Will a hernia really stop me running for 9 months?

Q While gardening, I managed to get a hernia in my groin. I’ve been told it could be up to nine months before I can start running again. Will I really be out for this long?

A It’s difficult to say without the opportunity to assess your individual case – but unfortunately it’s certainly possible. There’s a good chance that you have what is commonly known as a ‘sportsman’s hernia’. This is caused by the soft tissue within the groin area herniating through the ligament that usually supports it. This in turn causes sharp, intense pain that limits hip movement, and any activity requiring contraction of the muscles around the abdomen or hip, or that increases the pressure within your abdomen – such as coughing, sneezing or going to the toilet. While gardening, you probably increased pressure in your abdomen by using your abdominal muscles, and this would have been enough to expose the weakened area and cause the hernia.

The first step to recovery is for your physio to design a graduated rehabilitation package. With groin-related injuries, this needs to address the strength of the muscles around the lumbar spine, abdomen and hip (particularly the inner thigh or adductor muscles). With chronic groin injuries, one of the most common treatment techniques is eccentric muscle strengthening and core stability training. You really need to give this between 6-10 weeks to work effectively.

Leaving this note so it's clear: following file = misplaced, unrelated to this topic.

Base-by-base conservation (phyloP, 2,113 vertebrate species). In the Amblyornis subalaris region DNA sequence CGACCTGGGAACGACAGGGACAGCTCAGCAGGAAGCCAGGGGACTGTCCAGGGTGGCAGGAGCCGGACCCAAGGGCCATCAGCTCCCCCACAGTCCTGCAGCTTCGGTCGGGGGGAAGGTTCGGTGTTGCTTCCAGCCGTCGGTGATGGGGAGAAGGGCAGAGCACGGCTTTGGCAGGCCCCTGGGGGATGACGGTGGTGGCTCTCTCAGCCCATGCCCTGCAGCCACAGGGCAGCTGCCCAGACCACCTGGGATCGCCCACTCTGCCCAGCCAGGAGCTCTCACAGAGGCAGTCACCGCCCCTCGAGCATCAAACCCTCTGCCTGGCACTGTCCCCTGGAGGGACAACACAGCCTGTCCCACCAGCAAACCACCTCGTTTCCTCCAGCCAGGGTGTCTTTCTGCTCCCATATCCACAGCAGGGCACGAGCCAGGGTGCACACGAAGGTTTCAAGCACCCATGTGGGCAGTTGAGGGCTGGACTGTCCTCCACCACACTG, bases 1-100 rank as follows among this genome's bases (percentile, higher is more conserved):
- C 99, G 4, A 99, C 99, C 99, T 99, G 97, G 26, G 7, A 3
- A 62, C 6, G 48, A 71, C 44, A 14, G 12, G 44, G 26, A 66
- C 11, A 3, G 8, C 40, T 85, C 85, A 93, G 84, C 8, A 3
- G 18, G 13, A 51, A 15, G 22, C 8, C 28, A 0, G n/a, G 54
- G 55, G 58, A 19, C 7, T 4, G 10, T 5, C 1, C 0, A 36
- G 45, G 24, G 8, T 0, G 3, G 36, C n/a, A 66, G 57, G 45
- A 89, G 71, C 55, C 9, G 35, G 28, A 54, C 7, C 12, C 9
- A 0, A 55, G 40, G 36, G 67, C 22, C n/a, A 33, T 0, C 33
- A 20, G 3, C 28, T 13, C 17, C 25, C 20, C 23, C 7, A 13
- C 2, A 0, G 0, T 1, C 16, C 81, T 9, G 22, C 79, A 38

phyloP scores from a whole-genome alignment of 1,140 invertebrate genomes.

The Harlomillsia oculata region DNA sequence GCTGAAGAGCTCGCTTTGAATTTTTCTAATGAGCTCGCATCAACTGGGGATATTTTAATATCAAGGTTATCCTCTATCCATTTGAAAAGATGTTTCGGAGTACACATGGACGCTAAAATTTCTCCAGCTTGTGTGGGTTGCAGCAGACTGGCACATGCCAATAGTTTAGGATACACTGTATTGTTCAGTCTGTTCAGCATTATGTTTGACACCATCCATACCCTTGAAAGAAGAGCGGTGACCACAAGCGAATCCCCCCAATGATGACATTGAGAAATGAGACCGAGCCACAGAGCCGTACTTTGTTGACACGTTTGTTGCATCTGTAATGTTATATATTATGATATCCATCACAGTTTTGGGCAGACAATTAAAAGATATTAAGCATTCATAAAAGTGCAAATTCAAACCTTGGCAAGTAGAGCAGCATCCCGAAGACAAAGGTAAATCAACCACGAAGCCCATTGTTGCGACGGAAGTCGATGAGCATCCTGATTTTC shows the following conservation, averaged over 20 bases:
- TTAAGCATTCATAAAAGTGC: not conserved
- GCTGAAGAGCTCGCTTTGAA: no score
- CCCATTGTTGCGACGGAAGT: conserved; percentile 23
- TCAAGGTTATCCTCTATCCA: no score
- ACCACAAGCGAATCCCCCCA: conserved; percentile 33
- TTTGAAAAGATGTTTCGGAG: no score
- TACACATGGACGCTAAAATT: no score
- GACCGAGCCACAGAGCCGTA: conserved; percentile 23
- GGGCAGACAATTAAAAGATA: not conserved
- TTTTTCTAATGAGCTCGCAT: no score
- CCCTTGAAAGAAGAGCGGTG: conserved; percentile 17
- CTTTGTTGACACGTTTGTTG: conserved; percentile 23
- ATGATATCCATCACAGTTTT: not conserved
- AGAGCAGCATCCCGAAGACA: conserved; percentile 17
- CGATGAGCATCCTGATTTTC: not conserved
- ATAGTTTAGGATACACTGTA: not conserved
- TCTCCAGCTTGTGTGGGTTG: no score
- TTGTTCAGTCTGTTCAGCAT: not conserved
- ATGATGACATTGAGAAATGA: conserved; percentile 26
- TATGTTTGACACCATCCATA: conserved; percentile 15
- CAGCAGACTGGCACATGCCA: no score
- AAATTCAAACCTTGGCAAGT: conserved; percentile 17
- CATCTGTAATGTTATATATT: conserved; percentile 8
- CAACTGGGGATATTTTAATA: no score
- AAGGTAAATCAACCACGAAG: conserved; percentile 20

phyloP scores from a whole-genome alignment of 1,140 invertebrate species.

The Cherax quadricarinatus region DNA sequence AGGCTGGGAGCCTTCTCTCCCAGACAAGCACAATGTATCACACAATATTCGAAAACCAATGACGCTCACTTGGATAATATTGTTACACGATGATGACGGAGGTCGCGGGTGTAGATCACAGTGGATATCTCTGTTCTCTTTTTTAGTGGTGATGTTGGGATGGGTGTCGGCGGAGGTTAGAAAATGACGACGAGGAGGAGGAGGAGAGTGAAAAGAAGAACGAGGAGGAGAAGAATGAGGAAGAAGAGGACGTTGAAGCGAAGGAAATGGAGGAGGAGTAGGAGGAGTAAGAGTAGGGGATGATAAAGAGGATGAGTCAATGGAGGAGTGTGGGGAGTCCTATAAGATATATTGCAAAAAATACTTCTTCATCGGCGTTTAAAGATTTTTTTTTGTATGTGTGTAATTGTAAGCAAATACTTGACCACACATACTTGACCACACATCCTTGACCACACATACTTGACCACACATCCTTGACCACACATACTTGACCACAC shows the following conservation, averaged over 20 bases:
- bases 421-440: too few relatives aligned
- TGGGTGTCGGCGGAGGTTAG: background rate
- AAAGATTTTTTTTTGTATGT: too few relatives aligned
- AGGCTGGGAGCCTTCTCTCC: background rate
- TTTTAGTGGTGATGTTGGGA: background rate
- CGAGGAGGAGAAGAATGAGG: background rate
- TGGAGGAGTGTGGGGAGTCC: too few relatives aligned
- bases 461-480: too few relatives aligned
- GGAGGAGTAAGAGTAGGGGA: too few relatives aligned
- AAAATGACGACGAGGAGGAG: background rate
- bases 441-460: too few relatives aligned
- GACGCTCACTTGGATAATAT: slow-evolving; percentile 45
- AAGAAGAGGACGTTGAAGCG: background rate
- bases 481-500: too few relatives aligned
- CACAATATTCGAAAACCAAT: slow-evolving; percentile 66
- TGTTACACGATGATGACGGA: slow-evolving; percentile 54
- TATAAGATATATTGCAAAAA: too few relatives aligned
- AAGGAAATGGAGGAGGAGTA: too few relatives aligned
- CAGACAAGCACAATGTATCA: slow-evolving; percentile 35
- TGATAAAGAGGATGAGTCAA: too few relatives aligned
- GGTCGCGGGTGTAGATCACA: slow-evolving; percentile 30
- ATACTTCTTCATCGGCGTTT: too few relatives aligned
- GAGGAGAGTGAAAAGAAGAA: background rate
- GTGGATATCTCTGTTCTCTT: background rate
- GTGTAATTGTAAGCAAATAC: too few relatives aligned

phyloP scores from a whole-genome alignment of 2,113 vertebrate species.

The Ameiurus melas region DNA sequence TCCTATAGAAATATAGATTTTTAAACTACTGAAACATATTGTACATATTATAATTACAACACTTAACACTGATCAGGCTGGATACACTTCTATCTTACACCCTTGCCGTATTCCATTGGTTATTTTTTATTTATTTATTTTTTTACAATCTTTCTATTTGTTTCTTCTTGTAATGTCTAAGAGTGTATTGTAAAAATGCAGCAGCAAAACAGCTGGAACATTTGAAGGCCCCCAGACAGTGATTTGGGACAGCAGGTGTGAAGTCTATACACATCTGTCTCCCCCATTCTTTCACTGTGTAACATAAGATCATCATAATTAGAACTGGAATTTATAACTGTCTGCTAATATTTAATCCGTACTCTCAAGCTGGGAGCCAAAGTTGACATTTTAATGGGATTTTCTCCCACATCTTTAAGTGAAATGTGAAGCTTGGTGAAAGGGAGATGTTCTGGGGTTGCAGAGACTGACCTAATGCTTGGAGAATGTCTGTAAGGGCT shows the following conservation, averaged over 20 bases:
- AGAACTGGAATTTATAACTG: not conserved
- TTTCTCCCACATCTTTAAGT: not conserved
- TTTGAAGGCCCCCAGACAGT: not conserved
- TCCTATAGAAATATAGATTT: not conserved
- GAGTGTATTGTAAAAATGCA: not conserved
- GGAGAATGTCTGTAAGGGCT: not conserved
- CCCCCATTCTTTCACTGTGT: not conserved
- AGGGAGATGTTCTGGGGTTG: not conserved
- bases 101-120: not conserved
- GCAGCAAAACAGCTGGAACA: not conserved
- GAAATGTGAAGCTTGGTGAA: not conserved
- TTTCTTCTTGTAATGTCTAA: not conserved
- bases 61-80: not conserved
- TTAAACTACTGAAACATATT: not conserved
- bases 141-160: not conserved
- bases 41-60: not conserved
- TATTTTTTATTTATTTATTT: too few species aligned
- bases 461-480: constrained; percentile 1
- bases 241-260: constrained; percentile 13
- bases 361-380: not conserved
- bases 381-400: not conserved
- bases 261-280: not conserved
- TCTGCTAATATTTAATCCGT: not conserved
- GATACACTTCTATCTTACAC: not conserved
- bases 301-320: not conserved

If, after this period, the problem is no better despite following your rehabilitation guidelines, your situation may need reviewing by a surgeon specialising in sports medicine. They will be able to advise you on suitable surgical options, should you require them. Happily, the outcome from groin surgery is generally very favourable, and usually allows a speedy return to activity (particularly if the surgery is ‘keyhole’).

Andrew Caldwell, chartered physiotherapist and sports injury specialist